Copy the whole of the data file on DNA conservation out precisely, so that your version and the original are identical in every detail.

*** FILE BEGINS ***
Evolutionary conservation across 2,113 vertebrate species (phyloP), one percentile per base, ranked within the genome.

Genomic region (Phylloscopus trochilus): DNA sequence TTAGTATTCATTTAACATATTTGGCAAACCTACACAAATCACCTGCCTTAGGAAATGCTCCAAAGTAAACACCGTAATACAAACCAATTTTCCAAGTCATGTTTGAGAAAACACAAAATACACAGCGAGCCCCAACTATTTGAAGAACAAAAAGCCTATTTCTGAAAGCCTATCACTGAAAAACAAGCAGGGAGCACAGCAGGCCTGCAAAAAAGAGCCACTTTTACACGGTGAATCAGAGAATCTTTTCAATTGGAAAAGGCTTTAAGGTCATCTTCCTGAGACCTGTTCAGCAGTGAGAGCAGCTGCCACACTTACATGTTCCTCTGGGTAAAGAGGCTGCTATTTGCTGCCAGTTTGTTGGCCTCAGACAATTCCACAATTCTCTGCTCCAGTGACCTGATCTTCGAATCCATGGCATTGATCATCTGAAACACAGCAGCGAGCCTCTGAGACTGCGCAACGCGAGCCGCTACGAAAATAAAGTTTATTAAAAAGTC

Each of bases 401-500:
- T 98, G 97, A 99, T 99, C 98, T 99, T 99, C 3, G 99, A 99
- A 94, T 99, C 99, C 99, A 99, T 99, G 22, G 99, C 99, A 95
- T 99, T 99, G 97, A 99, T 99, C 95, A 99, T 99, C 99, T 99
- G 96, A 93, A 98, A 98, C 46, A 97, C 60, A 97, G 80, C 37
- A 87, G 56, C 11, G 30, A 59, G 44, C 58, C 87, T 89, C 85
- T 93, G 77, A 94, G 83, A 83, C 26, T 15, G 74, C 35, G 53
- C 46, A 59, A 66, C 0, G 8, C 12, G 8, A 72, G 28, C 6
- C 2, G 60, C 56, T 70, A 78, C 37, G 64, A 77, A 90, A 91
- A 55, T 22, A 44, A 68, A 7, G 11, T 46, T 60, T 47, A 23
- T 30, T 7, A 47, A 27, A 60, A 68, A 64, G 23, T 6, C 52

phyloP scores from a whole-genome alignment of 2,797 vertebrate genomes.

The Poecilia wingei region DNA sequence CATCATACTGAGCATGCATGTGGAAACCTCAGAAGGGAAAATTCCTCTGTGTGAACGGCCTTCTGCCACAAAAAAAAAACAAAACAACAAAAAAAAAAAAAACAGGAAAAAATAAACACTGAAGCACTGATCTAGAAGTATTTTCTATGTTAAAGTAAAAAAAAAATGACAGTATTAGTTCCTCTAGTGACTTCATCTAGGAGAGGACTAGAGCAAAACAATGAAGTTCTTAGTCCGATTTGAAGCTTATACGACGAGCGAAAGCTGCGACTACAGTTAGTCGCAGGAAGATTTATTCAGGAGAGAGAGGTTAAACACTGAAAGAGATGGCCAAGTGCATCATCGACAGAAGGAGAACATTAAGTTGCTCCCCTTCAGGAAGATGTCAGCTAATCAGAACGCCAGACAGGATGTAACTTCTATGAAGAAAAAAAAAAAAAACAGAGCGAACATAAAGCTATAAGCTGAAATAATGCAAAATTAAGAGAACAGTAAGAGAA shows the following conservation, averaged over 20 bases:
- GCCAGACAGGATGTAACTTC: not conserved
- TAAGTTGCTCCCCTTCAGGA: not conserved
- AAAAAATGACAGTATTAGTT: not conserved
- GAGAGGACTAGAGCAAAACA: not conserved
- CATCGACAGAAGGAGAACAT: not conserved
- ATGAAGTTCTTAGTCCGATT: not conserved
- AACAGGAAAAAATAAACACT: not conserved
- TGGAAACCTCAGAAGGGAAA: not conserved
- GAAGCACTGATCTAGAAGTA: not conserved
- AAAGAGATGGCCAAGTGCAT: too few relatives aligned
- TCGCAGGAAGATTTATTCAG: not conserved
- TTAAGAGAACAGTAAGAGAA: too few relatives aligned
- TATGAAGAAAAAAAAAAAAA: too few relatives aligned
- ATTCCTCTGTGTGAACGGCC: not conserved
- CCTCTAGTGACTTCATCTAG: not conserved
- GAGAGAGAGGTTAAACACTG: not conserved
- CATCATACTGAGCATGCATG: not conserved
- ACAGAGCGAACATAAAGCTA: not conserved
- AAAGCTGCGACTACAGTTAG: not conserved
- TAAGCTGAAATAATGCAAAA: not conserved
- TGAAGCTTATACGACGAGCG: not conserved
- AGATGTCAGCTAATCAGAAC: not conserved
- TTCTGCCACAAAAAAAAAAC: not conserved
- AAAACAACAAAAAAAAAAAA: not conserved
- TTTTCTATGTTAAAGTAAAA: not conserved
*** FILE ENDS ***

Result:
Evolutionary conservation across 2,113 vertebrate species (phyloP), one percentile per base, ranked within the genome.

Genomic region (Phylloscopus trochilus): DNA sequence TTAGTATTCATTTAACATATTTGGCAAACCTACACAAATCACCTGCCTTAGGAAATGCTCCAAAGTAAACACCGTAATACAAACCAATTTTCCAAGTCATGTTTGAGAAAACACAAAATACACAGCGAGCCCCAACTATTTGAAGAACAAAAAGCCTATTTCTGAAAGCCTATCACTGAAAAACAAGCAGGGAGCACAGCAGGCCTGCAAAAAAGAGCCACTTTTACACGGTGAATCAGAGAATCTTTTCAATTGGAAAAGGCTTTAAGGTCATCTTCCTGAGACCTGTTCAGCAGTGAGAGCAGCTGCCACACTTACATGTTCCTCTGGGTAAAGAGGCTGCTATTTGCTGCCAGTTTGTTGGCCTCAGACAATTCCACAATTCTCTGCTCCAGTGACCTGATCTTCGAATCCATGGCATTGATCATCTGAAACACAGCAGCGAGCCTCTGAGACTGCGCAACGCGAGCCGCTACGAAAATAAAGTTTATTAAAAAGTC

Each of bases 401-500:
- T 98, G 97, A 99, T 99, C 98, T 99, T 99, C 3, G 99, A 99
- A 94, T 99, C 99, C 99, A 99, T 99, G 22, G 99, C 99, A 95
- T 99, T 99, G 97, A 99, T 99, C 95, A 99, T 99, C 99, T 99
- G 96, A 93, A 98, A 98, C 46, A 97, C 60, A 97, G 80, C 37
- A 87, G 56, C 11, G 30, A 59, G 44, C 58, C 87, T 89, C 85
- T 93, G 77, A 94, G 83, A 83, C 26, T 15, G 74, C 35, G 53
- C 46, A 59, A 66, C 0, G 8, C 12, G 8, A 72, G 28, C 6
- C 2, G 60, C 56, T 70, A 78, C 37, G 64, A 77, A 90, A 91
- A 55, T 22, A 44, A 68, A 7, G 11, T 46, T 60, T 47, A 23
- T 30, T 7, A 47, A 27, A 60, A 68, A 64, G 23, T 6, C 52

phyloP scores from a whole-genome alignment of 2,797 vertebrate genomes.

The Poecilia wingei region DNA sequence CATCATACTGAGCATGCATGTGGAAACCTCAGAAGGGAAAATTCCTCTGTGTGAACGGCCTTCTGCCACAAAAAAAAAACAAAACAACAAAAAAAAAAAAAACAGGAAAAAATAAACACTGAAGCACTGATCTAGAAGTATTTTCTATGTTAAAGTAAAAAAAAAATGACAGTATTAGTTCCTCTAGTGACTTCATCTAGGAGAGGACTAGAGCAAAACAATGAAGTTCTTAGTCCGATTTGAAGCTTATACGACGAGCGAAAGCTGCGACTACAGTTAGTCGCAGGAAGATTTATTCAGGAGAGAGAGGTTAAACACTGAAAGAGATGGCCAAGTGCATCATCGACAGAAGGAGAACATTAAGTTGCTCCCCTTCAGGAAGATGTCAGCTAATCAGAACGCCAGACAGGATGTAACTTCTATGAAGAAAAAAAAAAAAAACAGAGCGAACATAAAGCTATAAGCTGAAATAATGCAAAATTAAGAGAACAGTAAGAGAA shows the following conservation, averaged over 20 bases:
- GCCAGACAGGATGTAACTTC: not conserved
- TAAGTTGCTCCCCTTCAGGA: not conserved
- AAAAAATGACAGTATTAGTT: not conserved
- GAGAGGACTAGAGCAAAACA: not conserved
- CATCGACAGAAGGAGAACAT: not conserved
- ATGAAGTTCTTAGTCCGATT: not conserved
- AACAGGAAAAAATAAACACT: not conserved
- TGGAAACCTCAGAAGGGAAA: not conserved
- GAAGCACTGATCTAGAAGTA: not conserved
- AAAGAGATGGCCAAGTGCAT: too few relatives aligned
- TCGCAGGAAGATTTATTCAG: not conserved
- TTAAGAGAACAGTAAGAGAA: too few relatives aligned
- TATGAAGAAAAAAAAAAAAA: too few relatives aligned
- ATTCCTCTGTGTGAACGGCC: not conserved
- CCTCTAGTGACTTCATCTAG: not conserved
- GAGAGAGAGGTTAAACACTG: not conserved
- CATCATACTGAGCATGCATG: not conserved
- ACAGAGCGAACATAAAGCTA: not conserved
- AAAGCTGCGACTACAGTTAG: not conserved
- TAAGCTGAAATAATGCAAAA: not conserved
- TGAAGCTTATACGACGAGCG: not conserved
- AGATGTCAGCTAATCAGAAC: not conserved
- TTCTGCCACAAAAAAAAAAC: not conserved
- AAAACAACAAAAAAAAAAAA: not conserved
- TTTTCTATGTTAAAGTAAAA: not conserved